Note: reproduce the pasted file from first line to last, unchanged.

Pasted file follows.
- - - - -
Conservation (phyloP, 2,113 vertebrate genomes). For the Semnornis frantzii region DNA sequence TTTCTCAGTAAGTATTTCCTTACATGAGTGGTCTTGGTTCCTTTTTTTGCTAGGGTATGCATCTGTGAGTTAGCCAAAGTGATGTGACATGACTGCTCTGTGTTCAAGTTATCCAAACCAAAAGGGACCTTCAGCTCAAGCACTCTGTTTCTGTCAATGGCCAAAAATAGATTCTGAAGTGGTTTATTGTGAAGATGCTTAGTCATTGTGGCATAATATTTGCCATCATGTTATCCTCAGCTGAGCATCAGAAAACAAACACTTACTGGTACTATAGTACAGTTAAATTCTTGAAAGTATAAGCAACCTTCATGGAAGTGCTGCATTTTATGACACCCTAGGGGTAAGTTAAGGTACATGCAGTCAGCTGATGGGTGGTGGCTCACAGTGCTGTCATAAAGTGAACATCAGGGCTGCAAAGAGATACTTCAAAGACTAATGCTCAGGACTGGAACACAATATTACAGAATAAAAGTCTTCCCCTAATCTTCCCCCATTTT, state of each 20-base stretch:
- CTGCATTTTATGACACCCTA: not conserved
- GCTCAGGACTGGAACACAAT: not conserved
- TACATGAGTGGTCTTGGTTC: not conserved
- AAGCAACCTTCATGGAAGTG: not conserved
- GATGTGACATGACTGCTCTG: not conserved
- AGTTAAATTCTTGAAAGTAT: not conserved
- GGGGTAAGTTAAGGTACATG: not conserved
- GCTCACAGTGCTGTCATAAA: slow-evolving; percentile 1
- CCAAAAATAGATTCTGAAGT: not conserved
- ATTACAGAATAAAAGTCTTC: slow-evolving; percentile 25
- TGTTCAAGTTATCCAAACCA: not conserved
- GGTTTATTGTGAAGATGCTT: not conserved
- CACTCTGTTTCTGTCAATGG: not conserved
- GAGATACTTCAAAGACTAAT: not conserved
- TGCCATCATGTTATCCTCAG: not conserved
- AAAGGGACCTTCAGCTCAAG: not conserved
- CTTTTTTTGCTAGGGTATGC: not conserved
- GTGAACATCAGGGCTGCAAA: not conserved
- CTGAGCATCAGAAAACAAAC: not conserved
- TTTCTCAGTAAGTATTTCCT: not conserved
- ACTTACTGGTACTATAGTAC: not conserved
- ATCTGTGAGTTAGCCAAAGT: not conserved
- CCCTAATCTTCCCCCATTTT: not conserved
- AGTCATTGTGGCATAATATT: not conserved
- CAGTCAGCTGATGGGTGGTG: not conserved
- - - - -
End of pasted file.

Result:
Conservation (phyloP, 2,113 vertebrate genomes). For the Semnornis frantzii region DNA sequence TTTCTCAGTAAGTATTTCCTTACATGAGTGGTCTTGGTTCCTTTTTTTGCTAGGGTATGCATCTGTGAGTTAGCCAAAGTGATGTGACATGACTGCTCTGTGTTCAAGTTATCCAAACCAAAAGGGACCTTCAGCTCAAGCACTCTGTTTCTGTCAATGGCCAAAAATAGATTCTGAAGTGGTTTATTGTGAAGATGCTTAGTCATTGTGGCATAATATTTGCCATCATGTTATCCTCAGCTGAGCATCAGAAAACAAACACTTACTGGTACTATAGTACAGTTAAATTCTTGAAAGTATAAGCAACCTTCATGGAAGTGCTGCATTTTATGACACCCTAGGGGTAAGTTAAGGTACATGCAGTCAGCTGATGGGTGGTGGCTCACAGTGCTGTCATAAAGTGAACATCAGGGCTGCAAAGAGATACTTCAAAGACTAATGCTCAGGACTGGAACACAATATTACAGAATAAAAGTCTTCCCCTAATCTTCCCCCATTTT, state of each 20-base stretch:
- CTGCATTTTATGACACCCTA: not conserved
- GCTCAGGACTGGAACACAAT: not conserved
- TACATGAGTGGTCTTGGTTC: not conserved
- AAGCAACCTTCATGGAAGTG: not conserved
- GATGTGACATGACTGCTCTG: not conserved
- AGTTAAATTCTTGAAAGTAT: not conserved
- GGGGTAAGTTAAGGTACATG: not conserved
- GCTCACAGTGCTGTCATAAA: slow-evolving; percentile 1
- CCAAAAATAGATTCTGAAGT: not conserved
- ATTACAGAATAAAAGTCTTC: slow-evolving; percentile 25
- TGTTCAAGTTATCCAAACCA: not conserved
- GGTTTATTGTGAAGATGCTT: not conserved
- CACTCTGTTTCTGTCAATGG: not conserved
- GAGATACTTCAAAGACTAAT: not conserved
- TGCCATCATGTTATCCTCAG: not conserved
- AAAGGGACCTTCAGCTCAAG: not conserved
- CTTTTTTTGCTAGGGTATGC: not conserved
- GTGAACATCAGGGCTGCAAA: not conserved
- CTGAGCATCAGAAAACAAAC: not conserved
- TTTCTCAGTAAGTATTTCCT: not conserved
- ACTTACTGGTACTATAGTAC: not conserved
- ATCTGTGAGTTAGCCAAAGT: not conserved
- CCCTAATCTTCCCCCATTTT: not conserved
- AGTCATTGTGGCATAATATT: not conserved
- CAGTCAGCTGATGGGTGGTG: not conserved